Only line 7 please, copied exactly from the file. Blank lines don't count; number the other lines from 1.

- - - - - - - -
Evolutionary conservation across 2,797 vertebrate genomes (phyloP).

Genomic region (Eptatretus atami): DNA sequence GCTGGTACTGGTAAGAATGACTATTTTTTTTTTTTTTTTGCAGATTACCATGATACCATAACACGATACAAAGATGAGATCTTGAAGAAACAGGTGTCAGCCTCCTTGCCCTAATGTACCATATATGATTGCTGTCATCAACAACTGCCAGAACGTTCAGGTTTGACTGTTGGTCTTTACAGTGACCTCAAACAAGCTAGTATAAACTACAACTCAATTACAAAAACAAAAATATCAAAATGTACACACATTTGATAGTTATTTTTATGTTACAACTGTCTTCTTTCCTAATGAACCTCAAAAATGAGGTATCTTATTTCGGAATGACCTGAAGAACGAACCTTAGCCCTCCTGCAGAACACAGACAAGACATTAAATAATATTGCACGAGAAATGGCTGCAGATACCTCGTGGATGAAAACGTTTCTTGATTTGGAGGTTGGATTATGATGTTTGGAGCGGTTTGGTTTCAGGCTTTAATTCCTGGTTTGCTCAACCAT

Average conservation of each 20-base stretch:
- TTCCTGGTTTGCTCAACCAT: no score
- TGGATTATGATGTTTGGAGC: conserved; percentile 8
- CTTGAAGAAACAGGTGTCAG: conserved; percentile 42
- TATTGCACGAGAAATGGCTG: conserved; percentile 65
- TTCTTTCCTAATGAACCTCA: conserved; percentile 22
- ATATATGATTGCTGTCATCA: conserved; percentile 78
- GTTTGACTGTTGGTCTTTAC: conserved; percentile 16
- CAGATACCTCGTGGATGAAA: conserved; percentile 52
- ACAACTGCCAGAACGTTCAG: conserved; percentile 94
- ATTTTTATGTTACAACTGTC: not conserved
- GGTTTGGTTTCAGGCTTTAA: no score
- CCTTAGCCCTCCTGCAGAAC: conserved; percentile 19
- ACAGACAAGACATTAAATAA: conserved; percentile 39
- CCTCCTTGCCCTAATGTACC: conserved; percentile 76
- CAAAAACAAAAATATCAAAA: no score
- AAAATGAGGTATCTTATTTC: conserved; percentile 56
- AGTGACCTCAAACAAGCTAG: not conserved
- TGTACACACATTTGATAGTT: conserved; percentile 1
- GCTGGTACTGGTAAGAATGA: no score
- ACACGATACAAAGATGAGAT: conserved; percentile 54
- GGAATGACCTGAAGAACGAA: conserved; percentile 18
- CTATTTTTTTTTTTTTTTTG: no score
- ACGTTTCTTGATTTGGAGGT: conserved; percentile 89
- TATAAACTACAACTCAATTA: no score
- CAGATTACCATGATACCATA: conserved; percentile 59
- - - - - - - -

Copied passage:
- TATTGCACGAGAAATGGCTG: conserved; percentile 65